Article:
7. 5 out of 5

    Kate (beautifulbookland)

    I must admit, I wasn’t the biggest fan of Love Letters to the Dead - I read it while I was in hospital, and I literally can’t remember a thing about it aside from the fact that I struggled to finish it. But now I’m thinking I might try it again, because In Search of Us is one of the most beautiful and heartbreaking books I’ve ever read. It made my heart soar and then drop and then break, and I am going to shove it in everyone’s faces because I love it so much. This story is set in two different t I must admit, I wasn’t the biggest fan of Love Letters to the Dead - I read it while I was in hospital, and I literally can’t remember a thing about it aside from the fact that I struggled to finish it. But now I’m thinking I might try it again, because In Search of Us is one of the most beautiful and heartbreaking books I’ve ever read. It made my heart soar and then drop and then break, and I am going to shove it in everyone’s faces because I love it so much. This story is set in two different time frames; Angie in present day, and Marilyn, her mam when she was seventeen and met Angie’s father, James. We follow Angie as she hunts for information about the father she never knew, and we also get the story from Marilyn as she falls in love with James. Do you ever read about a couple and they just make your heart burst? Because that was me with Marilyn and James; their love was sweet and beautiful and pure, and I adored them. I was legit scared towards the end of the book because I just wanted them to have their happy ending so badly. Theirs is a story I will hold in my heart and my thoughts for a long time. Angie, however, I struggled with. She was so wrapped up in her grief and in her problems that she often came off as selfish - running away from her mother, leaving her on her own, without telling her anything? If I did that, my mam would literally kick my arse. My life wouldn’t have been worth living. One thing that did really stick out for me in relation to Angie was the fact that, as a mixed race child, was often believed to have been someone else’s daughter, not Marilyn’s, who was white. I literally cannot imagine how difficult that would be for a child, and it made my heart hurt. Ava’s writing blew me away; it’s so vivid and enchanting. There were times where I swore I could smell hot dogs and the sea and sand. The descriptions were so beautiful, it made me want to pack up and move to LA to experience them all for myself. Another thing I really loved was how little things played a part in both stories. I loved the little parallels between Angie and James, and I loved how Angie would see something, like a black swing dress, and then we would get to see the history behind it and when Marilyn would wear it. I loved all of this book, and now I can’t stop thinking about it. I would recommend In Search of Us to everyone - I will most certainly treasure it. *thanks to Readers First for providing a review copy*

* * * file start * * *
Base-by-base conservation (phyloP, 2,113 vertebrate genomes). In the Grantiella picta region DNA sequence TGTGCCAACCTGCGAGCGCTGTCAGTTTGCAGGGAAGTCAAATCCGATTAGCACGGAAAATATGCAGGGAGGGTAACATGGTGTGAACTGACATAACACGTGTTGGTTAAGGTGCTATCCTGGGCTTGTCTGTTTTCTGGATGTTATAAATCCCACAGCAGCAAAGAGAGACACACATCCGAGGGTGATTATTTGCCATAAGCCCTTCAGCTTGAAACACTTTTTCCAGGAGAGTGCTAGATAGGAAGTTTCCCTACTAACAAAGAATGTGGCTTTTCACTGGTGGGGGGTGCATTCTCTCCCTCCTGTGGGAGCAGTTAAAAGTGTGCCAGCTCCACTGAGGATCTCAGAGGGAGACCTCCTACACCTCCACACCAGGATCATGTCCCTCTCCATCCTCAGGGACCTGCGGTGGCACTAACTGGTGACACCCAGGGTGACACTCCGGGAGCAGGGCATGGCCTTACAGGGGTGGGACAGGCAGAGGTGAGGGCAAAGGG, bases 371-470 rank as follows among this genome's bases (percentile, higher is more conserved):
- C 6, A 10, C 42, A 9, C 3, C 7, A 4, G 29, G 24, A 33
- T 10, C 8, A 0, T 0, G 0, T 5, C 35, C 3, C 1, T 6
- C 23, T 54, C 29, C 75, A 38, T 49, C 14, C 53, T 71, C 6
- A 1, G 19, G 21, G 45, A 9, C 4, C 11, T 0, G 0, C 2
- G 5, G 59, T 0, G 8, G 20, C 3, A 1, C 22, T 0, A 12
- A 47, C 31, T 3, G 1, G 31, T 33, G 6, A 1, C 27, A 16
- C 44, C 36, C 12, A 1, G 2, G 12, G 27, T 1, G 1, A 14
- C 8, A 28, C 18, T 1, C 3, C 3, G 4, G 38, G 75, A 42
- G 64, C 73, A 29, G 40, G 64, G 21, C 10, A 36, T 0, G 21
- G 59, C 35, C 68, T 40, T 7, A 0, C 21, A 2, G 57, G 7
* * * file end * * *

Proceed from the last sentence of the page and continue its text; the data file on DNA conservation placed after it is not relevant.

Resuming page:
8. 5 out of 5

    Thamy